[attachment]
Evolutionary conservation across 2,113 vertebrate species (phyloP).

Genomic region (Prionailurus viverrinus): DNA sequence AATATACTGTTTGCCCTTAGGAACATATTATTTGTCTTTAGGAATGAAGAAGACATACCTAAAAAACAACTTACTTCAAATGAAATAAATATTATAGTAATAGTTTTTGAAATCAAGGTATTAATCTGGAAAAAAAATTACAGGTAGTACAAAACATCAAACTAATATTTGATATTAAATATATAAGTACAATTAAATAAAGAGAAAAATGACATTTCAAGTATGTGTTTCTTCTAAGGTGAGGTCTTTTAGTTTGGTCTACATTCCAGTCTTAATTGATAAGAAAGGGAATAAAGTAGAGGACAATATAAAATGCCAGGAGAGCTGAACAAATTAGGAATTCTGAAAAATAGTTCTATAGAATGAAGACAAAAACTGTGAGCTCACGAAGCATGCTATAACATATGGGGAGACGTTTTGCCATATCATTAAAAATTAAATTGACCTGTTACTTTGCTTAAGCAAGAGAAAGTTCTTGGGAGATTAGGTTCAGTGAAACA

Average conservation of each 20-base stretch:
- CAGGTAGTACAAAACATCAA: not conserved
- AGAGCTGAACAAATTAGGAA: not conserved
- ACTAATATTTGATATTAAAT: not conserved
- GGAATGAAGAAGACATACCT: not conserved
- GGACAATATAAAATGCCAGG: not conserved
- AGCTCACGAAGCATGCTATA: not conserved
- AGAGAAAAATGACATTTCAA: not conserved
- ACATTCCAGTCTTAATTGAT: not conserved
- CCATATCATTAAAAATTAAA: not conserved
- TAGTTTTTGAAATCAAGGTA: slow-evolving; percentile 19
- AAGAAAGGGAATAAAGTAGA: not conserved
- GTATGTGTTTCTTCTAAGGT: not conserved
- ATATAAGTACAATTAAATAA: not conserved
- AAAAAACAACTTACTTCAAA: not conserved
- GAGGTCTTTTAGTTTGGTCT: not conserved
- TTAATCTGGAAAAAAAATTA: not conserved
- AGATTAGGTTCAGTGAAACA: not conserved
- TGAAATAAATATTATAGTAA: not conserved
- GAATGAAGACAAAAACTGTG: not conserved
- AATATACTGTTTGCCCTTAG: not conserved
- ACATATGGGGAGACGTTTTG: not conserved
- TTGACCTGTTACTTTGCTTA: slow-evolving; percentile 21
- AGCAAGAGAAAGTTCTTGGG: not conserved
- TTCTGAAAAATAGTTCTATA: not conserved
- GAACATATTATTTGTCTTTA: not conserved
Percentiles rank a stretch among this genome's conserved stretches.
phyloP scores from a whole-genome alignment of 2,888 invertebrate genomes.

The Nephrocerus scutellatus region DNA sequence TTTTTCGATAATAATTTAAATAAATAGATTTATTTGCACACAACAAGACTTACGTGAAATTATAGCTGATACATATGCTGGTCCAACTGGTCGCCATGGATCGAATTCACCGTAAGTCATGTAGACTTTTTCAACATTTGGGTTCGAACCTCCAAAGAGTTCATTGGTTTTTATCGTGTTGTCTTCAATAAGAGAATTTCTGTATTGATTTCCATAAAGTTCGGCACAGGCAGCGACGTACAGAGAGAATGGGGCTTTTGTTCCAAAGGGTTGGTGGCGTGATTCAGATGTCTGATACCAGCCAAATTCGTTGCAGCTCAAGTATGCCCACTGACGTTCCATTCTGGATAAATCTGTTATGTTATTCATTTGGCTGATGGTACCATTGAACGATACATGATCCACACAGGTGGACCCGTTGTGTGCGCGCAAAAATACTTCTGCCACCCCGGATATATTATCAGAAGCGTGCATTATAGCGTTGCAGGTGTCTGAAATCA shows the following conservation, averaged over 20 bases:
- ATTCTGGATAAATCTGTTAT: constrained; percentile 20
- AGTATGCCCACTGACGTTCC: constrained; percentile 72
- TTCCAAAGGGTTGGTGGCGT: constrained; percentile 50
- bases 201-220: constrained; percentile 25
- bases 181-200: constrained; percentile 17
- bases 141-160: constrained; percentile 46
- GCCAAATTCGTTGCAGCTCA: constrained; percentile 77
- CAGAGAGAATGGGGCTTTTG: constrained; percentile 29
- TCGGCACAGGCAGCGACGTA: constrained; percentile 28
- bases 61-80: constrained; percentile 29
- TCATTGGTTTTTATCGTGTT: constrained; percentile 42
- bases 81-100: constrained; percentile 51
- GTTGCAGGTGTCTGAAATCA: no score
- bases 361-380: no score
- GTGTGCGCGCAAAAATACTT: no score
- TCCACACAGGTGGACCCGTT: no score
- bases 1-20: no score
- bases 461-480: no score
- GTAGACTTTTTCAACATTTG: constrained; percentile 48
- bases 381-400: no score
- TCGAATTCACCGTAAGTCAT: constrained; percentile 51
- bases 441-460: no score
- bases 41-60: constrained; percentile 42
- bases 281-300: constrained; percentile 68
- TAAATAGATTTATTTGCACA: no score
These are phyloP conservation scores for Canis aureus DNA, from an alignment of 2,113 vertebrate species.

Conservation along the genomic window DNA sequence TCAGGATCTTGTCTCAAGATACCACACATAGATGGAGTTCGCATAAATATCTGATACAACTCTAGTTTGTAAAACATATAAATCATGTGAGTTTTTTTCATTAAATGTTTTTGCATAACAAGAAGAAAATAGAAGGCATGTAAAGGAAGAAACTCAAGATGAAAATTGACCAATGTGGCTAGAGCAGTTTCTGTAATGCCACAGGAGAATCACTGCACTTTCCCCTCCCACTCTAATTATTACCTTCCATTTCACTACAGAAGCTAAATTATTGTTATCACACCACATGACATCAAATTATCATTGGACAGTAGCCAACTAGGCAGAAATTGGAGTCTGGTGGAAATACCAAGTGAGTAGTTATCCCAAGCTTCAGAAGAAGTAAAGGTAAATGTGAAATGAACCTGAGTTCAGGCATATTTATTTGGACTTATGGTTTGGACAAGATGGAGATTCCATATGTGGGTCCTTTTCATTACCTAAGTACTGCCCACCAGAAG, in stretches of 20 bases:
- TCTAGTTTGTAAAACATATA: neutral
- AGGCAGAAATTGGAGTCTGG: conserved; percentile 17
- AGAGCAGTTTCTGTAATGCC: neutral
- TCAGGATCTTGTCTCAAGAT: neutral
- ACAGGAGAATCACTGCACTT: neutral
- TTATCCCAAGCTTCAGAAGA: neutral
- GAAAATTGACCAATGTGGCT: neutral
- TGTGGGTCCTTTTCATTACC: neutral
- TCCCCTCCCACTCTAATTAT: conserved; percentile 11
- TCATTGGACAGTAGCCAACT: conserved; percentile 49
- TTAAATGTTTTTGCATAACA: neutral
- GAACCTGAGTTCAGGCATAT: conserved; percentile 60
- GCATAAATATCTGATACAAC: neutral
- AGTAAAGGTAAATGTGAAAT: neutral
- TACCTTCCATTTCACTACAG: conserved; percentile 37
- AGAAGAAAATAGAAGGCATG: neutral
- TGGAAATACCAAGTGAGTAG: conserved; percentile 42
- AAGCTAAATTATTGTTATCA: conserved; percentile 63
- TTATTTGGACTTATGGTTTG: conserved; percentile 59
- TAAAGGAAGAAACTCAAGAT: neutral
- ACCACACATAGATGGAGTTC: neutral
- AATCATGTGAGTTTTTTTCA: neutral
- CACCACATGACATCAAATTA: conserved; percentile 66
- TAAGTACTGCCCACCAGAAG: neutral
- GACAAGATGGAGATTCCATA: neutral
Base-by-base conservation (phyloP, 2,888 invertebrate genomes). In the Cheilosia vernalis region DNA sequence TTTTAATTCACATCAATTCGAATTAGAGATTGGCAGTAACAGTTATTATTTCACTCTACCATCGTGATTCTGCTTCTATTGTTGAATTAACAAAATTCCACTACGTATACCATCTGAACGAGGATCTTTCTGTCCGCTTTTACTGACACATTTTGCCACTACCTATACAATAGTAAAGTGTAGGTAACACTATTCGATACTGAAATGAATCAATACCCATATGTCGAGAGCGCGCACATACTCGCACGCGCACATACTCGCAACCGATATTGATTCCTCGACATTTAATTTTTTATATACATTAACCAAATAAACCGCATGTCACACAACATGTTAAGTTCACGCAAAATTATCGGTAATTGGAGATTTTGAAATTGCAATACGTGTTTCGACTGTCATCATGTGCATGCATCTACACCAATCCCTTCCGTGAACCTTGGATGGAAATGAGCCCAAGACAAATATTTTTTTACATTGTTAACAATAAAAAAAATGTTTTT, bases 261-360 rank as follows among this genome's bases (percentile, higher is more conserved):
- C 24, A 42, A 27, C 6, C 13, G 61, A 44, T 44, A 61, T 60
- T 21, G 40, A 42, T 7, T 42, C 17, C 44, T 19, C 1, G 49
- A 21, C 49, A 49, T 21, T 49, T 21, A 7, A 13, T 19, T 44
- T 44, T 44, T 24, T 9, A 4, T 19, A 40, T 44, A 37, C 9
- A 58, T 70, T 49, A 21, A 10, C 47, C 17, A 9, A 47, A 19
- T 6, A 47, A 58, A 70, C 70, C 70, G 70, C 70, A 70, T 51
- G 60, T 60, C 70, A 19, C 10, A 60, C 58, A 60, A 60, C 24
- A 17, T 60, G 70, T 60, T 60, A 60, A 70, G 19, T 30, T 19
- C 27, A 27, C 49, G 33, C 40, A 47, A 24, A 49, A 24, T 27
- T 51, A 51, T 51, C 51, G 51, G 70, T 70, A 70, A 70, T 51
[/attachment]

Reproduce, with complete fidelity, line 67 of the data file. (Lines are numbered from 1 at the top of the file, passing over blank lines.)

- TCCCCTCCCACTCTAATTAT: conserved; percentile 11